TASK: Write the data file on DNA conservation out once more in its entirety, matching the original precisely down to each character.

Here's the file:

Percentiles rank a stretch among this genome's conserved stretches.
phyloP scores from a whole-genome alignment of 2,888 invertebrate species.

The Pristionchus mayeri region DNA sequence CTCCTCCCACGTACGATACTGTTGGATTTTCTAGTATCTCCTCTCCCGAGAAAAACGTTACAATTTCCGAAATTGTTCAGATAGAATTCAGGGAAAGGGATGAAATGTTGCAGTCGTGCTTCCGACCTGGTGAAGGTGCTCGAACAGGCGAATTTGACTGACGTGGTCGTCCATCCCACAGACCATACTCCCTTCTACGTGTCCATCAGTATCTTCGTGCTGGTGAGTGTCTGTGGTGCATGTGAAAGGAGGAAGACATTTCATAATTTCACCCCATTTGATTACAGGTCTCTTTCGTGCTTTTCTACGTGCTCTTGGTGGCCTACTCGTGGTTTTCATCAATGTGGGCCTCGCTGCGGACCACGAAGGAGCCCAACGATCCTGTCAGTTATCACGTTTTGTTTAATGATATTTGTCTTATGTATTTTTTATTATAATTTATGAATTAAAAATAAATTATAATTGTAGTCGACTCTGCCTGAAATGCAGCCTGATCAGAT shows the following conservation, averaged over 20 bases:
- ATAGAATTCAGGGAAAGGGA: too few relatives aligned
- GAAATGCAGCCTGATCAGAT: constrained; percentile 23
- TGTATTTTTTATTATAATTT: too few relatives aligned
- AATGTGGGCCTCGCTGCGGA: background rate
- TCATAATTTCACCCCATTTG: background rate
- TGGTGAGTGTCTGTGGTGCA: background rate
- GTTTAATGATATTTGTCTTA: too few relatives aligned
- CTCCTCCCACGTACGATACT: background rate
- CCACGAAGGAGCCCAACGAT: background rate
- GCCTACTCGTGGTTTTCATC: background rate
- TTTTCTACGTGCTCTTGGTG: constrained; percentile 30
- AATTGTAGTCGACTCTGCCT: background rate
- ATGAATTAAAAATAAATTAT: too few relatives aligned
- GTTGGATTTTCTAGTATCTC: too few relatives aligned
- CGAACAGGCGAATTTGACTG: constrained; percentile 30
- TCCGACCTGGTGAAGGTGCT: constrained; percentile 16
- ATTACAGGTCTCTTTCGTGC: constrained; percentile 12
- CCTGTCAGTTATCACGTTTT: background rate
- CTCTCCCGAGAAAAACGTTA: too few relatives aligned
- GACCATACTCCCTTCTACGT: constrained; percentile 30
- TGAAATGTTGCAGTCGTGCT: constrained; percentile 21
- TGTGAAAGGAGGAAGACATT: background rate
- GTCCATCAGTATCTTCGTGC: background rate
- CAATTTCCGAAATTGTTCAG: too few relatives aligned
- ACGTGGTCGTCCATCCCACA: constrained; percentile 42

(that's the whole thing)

Percentiles rank a stretch among this genome's conserved stretches.
phyloP scores from a whole-genome alignment of 2,888 invertebrate species.

The Pristionchus mayeri region DNA sequence CTCCTCCCACGTACGATACTGTTGGATTTTCTAGTATCTCCTCTCCCGAGAAAAACGTTACAATTTCCGAAATTGTTCAGATAGAATTCAGGGAAAGGGATGAAATGTTGCAGTCGTGCTTCCGACCTGGTGAAGGTGCTCGAACAGGCGAATTTGACTGACGTGGTCGTCCATCCCACAGACCATACTCCCTTCTACGTGTCCATCAGTATCTTCGTGCTGGTGAGTGTCTGTGGTGCATGTGAAAGGAGGAAGACATTTCATAATTTCACCCCATTTGATTACAGGTCTCTTTCGTGCTTTTCTACGTGCTCTTGGTGGCCTACTCGTGGTTTTCATCAATGTGGGCCTCGCTGCGGACCACGAAGGAGCCCAACGATCCTGTCAGTTATCACGTTTTGTTTAATGATATTTGTCTTATGTATTTTTTATTATAATTTATGAATTAAAAATAAATTATAATTGTAGTCGACTCTGCCTGAAATGCAGCCTGATCAGAT shows the following conservation, averaged over 20 bases:
- ATAGAATTCAGGGAAAGGGA: too few relatives aligned
- GAAATGCAGCCTGATCAGAT: constrained; percentile 23
- TGTATTTTTTATTATAATTT: too few relatives aligned
- AATGTGGGCCTCGCTGCGGA: background rate
- TCATAATTTCACCCCATTTG: background rate
- TGGTGAGTGTCTGTGGTGCA: background rate
- GTTTAATGATATTTGTCTTA: too few relatives aligned
- CTCCTCCCACGTACGATACT: background rate
- CCACGAAGGAGCCCAACGAT: background rate
- GCCTACTCGTGGTTTTCATC: background rate
- TTTTCTACGTGCTCTTGGTG: constrained; percentile 30
- AATTGTAGTCGACTCTGCCT: background rate
- ATGAATTAAAAATAAATTAT: too few relatives aligned
- GTTGGATTTTCTAGTATCTC: too few relatives aligned
- CGAACAGGCGAATTTGACTG: constrained; percentile 30
- TCCGACCTGGTGAAGGTGCT: constrained; percentile 16
- ATTACAGGTCTCTTTCGTGC: constrained; percentile 12
- CCTGTCAGTTATCACGTTTT: background rate
- CTCTCCCGAGAAAAACGTTA: too few relatives aligned
- GACCATACTCCCTTCTACGT: constrained; percentile 30
- TGAAATGTTGCAGTCGTGCT: constrained; percentile 21
- TGTGAAAGGAGGAAGACATT: background rate
- GTCCATCAGTATCTTCGTGC: background rate
- CAATTTCCGAAATTGTTCAG: too few relatives aligned
- ACGTGGTCGTCCATCCCACA: constrained; percentile 42